We live in a big country. There have always been crazies and crazy stories. The big problem today is that there is so much media, they all compete to cover the craziest story in the most sensational and slanted way possible to differentiate themselves from their competitors.

    Yellow journalism is nothing new. Read any biography of Thomas Jefferson and his dealings with the press.

    You have to be careful about “confirmation bias:” Looking for stories that confirm your own point of view.

    I have a lot to say about Bloomberg’s ban on large sugared drinks but it is too long for this post. Basically, it’s a good thing because the evidence now coming in is that the over consumption of sugar is just as bad, (maybe worse) for the nations health and attendant costs then smoking ever was. It will bankrupt this country if someone doesn’t bring this matter to the nation’s attention in a big way.

    Remember the outcry over bans on smoking? In retrospect, Bloomberg was right on smoking and he is right on sugar now. I

  3. abcinsc says:

    It’s like a magic show – “Watch my hand… watch my hand… look over here… nothing! Presto… change-o… fundamentally transformed! Should have watched the hand behind my back.”

  4. Biltrix says:

    “I fear we don’t have a culture equipped to solve them.” That, my friend, IS the problem. It’s a sin to drink a large drink in NYC, but we can give abortifacient drugs to 12 year old girls at school w/o their parents’ permission. And there’s no outrage about this. It’s not even on most people’s minds, because “They say” that the use of these drugs has reduced teenage pregnancy and abortion in the city — really? Where’s the proof? Most people just believe that because it says so in the New York Times. Meanwhile, Gov. Cuomo is on a mission to make NY the most abortion friendly, gay friendly state in the nation, as he ramps up his run for the presidency. I don’t think that New Yorkers are really in favor of all this. I think they are just too complacent. You are right. Our culture is no longer equipped to deal with the real problem anymore.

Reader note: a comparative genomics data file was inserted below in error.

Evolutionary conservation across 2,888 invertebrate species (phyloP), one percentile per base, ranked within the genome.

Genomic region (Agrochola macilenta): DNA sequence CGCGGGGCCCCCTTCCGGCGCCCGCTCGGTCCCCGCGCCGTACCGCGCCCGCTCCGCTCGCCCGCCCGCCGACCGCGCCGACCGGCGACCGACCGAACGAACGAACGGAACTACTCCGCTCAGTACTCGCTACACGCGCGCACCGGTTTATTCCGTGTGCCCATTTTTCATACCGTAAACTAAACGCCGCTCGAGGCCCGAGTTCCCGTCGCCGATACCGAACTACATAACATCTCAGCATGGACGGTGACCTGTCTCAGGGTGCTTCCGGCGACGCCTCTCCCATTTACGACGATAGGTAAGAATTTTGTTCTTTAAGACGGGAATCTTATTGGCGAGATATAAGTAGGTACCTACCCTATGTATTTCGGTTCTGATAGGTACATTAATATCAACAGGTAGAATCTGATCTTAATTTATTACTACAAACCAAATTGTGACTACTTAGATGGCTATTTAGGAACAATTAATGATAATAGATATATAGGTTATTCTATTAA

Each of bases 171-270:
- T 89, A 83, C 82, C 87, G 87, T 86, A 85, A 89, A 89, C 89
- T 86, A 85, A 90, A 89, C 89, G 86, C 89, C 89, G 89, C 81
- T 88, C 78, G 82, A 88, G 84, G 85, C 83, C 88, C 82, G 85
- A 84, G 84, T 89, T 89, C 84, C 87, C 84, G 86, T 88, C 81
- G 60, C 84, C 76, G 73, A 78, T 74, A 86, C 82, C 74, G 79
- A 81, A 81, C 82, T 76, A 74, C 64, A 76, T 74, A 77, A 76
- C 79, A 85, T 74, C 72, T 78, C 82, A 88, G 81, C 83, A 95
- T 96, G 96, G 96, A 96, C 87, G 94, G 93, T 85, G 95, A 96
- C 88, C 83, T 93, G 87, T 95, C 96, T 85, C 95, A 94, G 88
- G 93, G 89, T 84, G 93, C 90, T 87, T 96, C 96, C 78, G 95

5. blaine says:


    I had a little time and wanted to expand on why I think Bloomberg’s ban on large sugar drinks is a good thing and your opposition to it as a matter of infringing on personal freedom is wrong.

    This is a subject I am passionate about. I may have some information here that you have never considered.

    First, even though Coca-Cola never really contained cocaine in anything but trace amounts, do you think it is a good thing that the government has the power to ban cocaine from being in Coke? For that matter, the Bayer Company once sold heroin as a cure for morphine addiction. Should the government have the power to regulate heroin?

    What if the health effects of consuming too much sugar can be scientifically demonstrated to be as bad as cocaine and heroin? Let me make that case.